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Catherine O'Hara joined SCTV in 1974 and became active in the troupe's small screen venture "Second City Television/SCTV/SCTV Network", where she was recognized for her sharp impersonations?her Faye Dunaway in "Chinatown" was a standout?and tart comic creations. She won fame for her writing and guest appearances on a number of specials, many headlined by her "SCTV" cohorts, including Andrea Martin and Martin Short. She moved behind the camera to helm an episode of HBO's "Dream On" and earned critical applause for her turn as an alcoholic dance teacher in the 1997 Goldie Hawn-helmed TNT TV-movie "Hope".
Throughout her career, O'Hara's has specialized in flaky, yet sarcastic characters. Her eccentricity can sometimes be unsettling, as Martin Scorsese demonstrated in "After Hours" (1985), in which she played a crazed Mr. Softee ice cream truck driver. O'Hara supported Meryl Streep as a gossipy reporter in "Heartburn" (1986), and was memorable as Winona Ryder's social-climbing mother in Tim Burton's "Beetlejuice" (1988). She had her biggest hit as Macauley Culkin's forgetful mom in "Home Alone" (1990), as well as its sequel "Home Alone 2: Lost in New York" (1992). She displayed a softer side as the frail voice of Sally, a lovely creation in the Frankenstein tradition, in "Tim Burton's A Nightmare Before Christmas" (1993) and earned kudos as Calamity Jane in Disney's "Tall Tale: The Unbelievable Adventures of Pecos Pete" (1995).
Solidifying her place as one of Hollywood's offbeat darlings, O'Hara co-starred in Christopher Guest's "Waiting for Guffman" (1996) as an untalented travel agent convinced she and her husband (Fred Willard) are the new Lunt and Fontanne. The actress had one of her best screen roles as Gabriel Byrne's flamboyant Irish wife in "Last of the High Kings" (1996). Here she took her penchant for playing moms to another level, practically running away with the film in a funny?and perfectly accented?turn as a strong-willed, politically involved Catholic and Labor supporter. O'Hara put in a tour-de-force performance as the controlling, vindictive mother of two adult sons who enlists their help to scare her cheating husband to death in "Home Fries" (1998), a quirky black comedy starring Drew Barrymore and Luke Wilson. A supporting role in the 1999 Canadian independent drama "Life Before This" earned her the actress Genie Award for Best Supporting Actress?Canada's equivalent to the Oscar.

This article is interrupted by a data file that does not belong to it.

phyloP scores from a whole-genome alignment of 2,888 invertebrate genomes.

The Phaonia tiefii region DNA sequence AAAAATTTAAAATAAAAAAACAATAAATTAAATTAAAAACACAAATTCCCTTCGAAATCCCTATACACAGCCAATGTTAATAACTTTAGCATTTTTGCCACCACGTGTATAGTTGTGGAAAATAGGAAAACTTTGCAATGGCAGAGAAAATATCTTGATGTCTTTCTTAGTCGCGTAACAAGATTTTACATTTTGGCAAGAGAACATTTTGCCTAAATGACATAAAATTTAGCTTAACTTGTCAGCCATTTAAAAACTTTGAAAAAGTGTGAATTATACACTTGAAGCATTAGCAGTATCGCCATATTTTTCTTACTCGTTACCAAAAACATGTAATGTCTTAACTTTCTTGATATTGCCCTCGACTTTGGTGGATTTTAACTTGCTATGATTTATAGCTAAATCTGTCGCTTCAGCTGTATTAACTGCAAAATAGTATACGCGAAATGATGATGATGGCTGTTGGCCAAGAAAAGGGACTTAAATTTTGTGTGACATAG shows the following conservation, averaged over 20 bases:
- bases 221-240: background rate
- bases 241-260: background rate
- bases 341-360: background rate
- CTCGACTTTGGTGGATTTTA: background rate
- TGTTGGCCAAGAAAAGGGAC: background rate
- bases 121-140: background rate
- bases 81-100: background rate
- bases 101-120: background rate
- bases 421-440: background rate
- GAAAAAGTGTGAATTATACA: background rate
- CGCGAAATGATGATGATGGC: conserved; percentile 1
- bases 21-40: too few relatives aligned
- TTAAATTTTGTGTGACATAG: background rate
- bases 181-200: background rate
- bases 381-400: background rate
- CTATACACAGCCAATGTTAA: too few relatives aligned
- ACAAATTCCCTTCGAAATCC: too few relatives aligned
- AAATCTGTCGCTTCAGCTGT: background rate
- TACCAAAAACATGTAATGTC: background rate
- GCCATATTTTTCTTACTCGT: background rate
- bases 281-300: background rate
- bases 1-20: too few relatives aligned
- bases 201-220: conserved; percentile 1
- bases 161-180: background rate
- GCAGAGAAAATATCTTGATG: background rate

In 2000, O'Hara rejoined Guest for "Best in Show", a behind-the-scenes mockumentary about the cutthroat world of dog show competitions. Playing Cookie, a former good-time girl turned devoted wife of Eugene Levy's mensch salesman Gerry, O'Hara infused her comic character with a tender warmth that helped fuel the chemistry between her and fellow SCTV veteran Levy. The two actors developed their onscreen chemistry further in Guest's "A Mighty Wind" (2003) by playing the defunct 60s folk singing duo Mitch and Mickey, who reunite for a folk concert after years of estrangement. Despite the surface comedy, O'Hara and Levy added a level of bittersweet romantic friction to the film. Next, O'Hara provided most of the laughs?and there weren't many?in the dismal Ben Afleck-James Gandolfini comedy "Surviving Christmas" (2004). In "Lemony Snicket's A Series of Unfortunate Events" (2004), a child-friendly comedy with Jim Carrey reincarnating his Grinch persona, O'Hara played Justice Strauss, one of several authority figures oblivious to the devious designs of the dastardly Count Olaf (Carrey). Based on the popular series of books read by children of all ages, the movie earned enough box office dollars to perhaps spawn a sequel.